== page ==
Iga Swiatek (1) vs. Danika Kovinic – 12:00pm on Court Philippe Chatrier
Kovinic is a 27-year-old from Montenegro who, after never getting beyond the second round of a Major for eight years, is now into the third round at the second consecutive Slam At January’s Australian Open, she upset US Open champ Emma Raducanu. And she’s 12-4 this year on clay at all levels. But defeating another Slam champ on Saturday will be a daunting task. Swiatek has not lost since February 16th, and she’s 16-2 lifetime at this event, with her only losses coming against top 10 opposition (Halep, Sakkari). Iga is a huge favorite to make the second week of this event for the fourth straight year, something she’s never failed to do.
Daniil Medvedev (2) vs. Miomir Kecmanovic (28) – Second on Court Suzanne Lenglen
Coming off a near two-month layoff for hernia surgery, and an 0-1 record on clay this season, not much was expected of Medvedev heading into this fortnight. But he’s played at a high level this week, and is yet to drop a set. However, Kecmanovic will be a big step up in competition. The 22-year-old is in the top 20 of the year-to-date rankings, thanks to 25 match wins. Miomir has achieved six quarterfinals this season, and he’s coached by a man who knows plenty about playing on clay: two-time French Open semifinalist David Nalbandian. Medvedev and Kecmanovic have never played before, and an upset of the No.2 seed would not be shocking considering Miomir’s recent form, as well as Daniil’s lack of play and lack of love for this surface.
Paula Badosa (3) vs. Veronika Kudermetova (29) – Third on Court Suzanne Lenglen
This is their third meeting this season, and Badosa crushed Kudermetova in their first two. In Indian Wells, Paula won 6-3, 6-2. In Madrid, it was 6-3, 6-0. However, Veronika claimed their three earlier encounters, two of which occurred last year, and one of which was on clay. Kudermetova reached a clay final last month in Istanbul, but then promptly lost three straight matches heading into this event, including the Madrid loss to Badosa. Paula was an excellent 17-3 on clay last year, though she’s yet to play at her top level this season on this surface. But based on their recent history, Badosa is a considerable favorite to even their overall head-to-head.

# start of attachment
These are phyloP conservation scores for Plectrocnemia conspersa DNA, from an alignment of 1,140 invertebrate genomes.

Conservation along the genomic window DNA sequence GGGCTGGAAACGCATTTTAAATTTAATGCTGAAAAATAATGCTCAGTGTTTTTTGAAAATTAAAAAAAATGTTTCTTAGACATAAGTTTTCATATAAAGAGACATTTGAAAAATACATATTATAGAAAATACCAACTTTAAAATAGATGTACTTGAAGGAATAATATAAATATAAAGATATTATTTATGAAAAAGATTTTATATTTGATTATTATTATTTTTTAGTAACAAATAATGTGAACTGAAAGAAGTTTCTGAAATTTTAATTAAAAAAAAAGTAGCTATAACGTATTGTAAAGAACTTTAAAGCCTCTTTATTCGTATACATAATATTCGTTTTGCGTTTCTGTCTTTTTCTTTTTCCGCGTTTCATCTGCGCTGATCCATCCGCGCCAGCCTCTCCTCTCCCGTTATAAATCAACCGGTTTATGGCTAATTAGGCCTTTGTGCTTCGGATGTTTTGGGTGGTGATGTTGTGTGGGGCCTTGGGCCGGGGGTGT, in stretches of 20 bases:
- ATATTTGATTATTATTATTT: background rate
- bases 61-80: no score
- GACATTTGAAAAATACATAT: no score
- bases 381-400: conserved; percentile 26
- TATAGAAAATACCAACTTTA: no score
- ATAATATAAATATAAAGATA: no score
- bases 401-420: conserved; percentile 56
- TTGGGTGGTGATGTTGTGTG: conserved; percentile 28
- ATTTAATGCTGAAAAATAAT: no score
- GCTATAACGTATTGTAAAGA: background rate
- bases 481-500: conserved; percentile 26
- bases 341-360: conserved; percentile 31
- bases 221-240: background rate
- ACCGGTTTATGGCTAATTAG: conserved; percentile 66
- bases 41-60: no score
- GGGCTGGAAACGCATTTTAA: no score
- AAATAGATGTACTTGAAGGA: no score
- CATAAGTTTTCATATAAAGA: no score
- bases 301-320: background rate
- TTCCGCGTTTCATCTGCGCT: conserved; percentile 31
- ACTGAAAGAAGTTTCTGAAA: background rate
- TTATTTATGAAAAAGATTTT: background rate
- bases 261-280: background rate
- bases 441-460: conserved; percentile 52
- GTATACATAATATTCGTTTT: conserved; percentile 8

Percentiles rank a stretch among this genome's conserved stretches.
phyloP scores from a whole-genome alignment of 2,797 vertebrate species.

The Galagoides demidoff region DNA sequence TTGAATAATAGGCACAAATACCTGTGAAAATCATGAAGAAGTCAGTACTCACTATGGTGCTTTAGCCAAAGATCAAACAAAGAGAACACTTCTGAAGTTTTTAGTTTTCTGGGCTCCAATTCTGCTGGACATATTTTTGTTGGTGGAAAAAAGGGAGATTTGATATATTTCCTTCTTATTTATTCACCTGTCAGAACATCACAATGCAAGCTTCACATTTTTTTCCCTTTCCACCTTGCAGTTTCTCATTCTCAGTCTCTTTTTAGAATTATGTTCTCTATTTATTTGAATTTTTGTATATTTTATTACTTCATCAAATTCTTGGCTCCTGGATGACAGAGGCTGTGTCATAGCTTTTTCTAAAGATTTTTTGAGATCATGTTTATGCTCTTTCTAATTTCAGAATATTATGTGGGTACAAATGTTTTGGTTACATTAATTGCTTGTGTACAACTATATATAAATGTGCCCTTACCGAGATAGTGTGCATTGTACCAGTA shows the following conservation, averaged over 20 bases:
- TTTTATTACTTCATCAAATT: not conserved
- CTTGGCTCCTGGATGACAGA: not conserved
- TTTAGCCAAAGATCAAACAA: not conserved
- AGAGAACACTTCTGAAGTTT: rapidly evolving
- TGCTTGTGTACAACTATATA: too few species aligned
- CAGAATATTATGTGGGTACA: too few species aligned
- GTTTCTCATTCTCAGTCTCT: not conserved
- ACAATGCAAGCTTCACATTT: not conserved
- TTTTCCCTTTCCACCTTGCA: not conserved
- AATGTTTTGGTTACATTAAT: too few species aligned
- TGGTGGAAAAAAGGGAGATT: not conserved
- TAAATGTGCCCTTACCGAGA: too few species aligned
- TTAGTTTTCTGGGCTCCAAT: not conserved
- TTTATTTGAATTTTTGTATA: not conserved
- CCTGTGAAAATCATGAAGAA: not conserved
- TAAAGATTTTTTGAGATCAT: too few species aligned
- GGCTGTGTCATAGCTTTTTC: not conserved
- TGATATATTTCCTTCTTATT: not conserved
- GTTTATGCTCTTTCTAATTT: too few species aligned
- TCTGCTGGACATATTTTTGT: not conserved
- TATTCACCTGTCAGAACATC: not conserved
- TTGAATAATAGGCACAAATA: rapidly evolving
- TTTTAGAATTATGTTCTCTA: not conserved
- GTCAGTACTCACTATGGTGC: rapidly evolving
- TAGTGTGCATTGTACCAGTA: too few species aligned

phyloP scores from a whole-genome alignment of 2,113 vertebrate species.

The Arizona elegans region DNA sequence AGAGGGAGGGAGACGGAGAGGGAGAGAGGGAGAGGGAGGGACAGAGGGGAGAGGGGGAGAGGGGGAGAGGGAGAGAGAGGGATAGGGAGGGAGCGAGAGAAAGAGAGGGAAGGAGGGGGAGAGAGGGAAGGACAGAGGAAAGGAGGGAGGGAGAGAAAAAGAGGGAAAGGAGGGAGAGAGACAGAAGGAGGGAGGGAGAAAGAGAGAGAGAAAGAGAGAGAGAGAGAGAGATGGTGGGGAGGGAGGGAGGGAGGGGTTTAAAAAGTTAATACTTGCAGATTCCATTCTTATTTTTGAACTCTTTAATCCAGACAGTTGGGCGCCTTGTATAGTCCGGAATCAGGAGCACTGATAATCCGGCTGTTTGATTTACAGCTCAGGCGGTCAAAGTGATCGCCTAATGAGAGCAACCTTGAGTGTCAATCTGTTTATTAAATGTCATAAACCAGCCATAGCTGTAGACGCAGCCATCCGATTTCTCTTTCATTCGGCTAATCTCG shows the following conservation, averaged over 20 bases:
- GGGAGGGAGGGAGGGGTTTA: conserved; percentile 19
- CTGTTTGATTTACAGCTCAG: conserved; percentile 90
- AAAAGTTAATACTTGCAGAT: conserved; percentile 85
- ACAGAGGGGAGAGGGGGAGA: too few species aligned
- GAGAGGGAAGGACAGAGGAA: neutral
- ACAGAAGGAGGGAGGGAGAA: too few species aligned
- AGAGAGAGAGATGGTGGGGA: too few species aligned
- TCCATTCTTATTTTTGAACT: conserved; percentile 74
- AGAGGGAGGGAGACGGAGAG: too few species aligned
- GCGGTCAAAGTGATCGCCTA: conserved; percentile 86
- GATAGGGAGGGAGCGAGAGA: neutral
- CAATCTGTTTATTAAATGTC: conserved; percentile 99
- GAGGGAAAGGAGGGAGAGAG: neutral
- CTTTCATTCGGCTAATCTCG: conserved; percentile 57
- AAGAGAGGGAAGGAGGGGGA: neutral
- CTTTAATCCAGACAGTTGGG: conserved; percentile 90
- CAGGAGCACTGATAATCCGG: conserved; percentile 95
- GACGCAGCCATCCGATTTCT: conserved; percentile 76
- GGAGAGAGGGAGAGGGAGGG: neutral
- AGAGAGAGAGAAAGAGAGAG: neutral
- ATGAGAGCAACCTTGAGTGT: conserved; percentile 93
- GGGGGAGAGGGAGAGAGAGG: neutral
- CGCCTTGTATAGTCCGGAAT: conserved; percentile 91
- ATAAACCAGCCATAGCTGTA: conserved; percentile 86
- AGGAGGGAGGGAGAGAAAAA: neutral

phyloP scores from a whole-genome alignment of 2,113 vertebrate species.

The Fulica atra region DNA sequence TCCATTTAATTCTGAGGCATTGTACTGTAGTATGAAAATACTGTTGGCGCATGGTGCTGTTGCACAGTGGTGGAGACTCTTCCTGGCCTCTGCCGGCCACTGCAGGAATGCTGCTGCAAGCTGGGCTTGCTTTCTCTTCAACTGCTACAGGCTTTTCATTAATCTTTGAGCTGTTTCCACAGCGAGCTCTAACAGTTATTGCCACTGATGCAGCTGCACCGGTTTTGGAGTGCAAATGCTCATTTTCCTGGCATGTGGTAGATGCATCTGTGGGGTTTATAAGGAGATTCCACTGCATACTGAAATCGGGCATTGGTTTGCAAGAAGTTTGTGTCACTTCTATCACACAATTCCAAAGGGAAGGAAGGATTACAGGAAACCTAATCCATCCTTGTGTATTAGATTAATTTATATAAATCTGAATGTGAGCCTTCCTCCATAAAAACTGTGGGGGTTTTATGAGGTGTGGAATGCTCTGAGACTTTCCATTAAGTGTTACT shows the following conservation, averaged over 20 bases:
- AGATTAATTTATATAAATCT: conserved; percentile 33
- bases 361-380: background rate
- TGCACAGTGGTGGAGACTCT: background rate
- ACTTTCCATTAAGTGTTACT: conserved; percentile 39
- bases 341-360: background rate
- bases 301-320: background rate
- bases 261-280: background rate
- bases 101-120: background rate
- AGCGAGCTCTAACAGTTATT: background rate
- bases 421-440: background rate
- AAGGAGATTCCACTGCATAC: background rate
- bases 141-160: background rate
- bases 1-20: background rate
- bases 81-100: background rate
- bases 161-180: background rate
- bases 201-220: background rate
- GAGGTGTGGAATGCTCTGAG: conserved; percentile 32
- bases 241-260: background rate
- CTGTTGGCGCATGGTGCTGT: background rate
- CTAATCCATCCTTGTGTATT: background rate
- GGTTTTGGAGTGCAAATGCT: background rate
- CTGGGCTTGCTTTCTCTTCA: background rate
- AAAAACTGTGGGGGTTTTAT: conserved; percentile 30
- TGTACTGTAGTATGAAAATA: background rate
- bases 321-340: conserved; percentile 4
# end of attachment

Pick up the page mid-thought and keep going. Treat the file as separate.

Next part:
Holger Rune vs. Hugo Gaston – Not Before 8:45pm on Court Philippe Chatrier
These are two of the ATP’s most exciting young stars, who will deservedly receive the spotlight of the night session on Saturday night in Paris. 21-year-old Gaston made his Major breakthrough at this event two years ago, as the Frenchman electrified the Parisian audience with his surprising run to the fourth round. Hugo defeated two-time finalist Dominic Thiem in five sets, and then almost upset another Major champion Stan Wawrinka, eventually losing in five, but not before hitting an astounding 58 drop shots. 19-year-old Rune made a name for himself at last year’s US open by taking a set off Novak Djokovic. And within the last two months, Rune has claimed two clay titles, one at Challenger level and one at tour level. Holger is yet to drop a set this week, while Hugo again enthused his home country with a victory over Alex de Minaur in a fifth-set tiebreak. The French crowd played a huge role in that outcome, and they’ll look to do the same on Saturday evening. But in their first career meeting, the more in-form player should be favored, and that definitively is Rune. Prior to this tournament, Gaston was only 4-9 on the year.
Other Notable Matches on Saturday:
Aryna Sabalenka (7) vs. Camila Giorgi (28) – These are two of the WTA’s hardest ball strikers. They have split two previous meetings, with their clay court matchup going to Sabalenka.
Jessica Pegula (11) vs. Tamara Zidansek (24) – Pegula has required 19 match points across her first two matches to advance. Zidansek was a surprise semifinalist here a year ago, but had a losing record on the year coming into this event. Two years in Auckland, Pegula defeated Zidansek 6-2, 6-3.
Hubert Hurkacz (12) vs. David Goffin – Hurkacz has advanced via two three-setters, while Goffin has advanced via two four-setters. Just a few weeks ago in Rome, Goffin overcame Hurkacz in two sets decided by tiebreaks.
Marin Cilic (20) vs. Gilles Simon (WC) – Simon is one of the best stories of this first week. Gilles was 1-4 at tour level this season, but in his last Roland Garros, the Frenchman has thrilled the Parisian crowd with surprising victories over Pablo Carreno Busta and Steve Johnson. And he’s 6-1 lifetime against Cilic, with Marin’s only win coming in a five-setter at the 2014 US Open.
Stefanos Tsitsipas (4) vs. Mikael Ymer – Tsitsipas has really struggled through two rounds, already spending nearly eight hours on court. Ymer is yet to go beyond the third round of a Slam, and is 0-3 against the Greek.
Elena Rybakina (16) vs. Madison Keys (22) – Rybakina was a quarterfinalist here a year ago, though Keys has reached the quarters or better twice. This is their first meeting.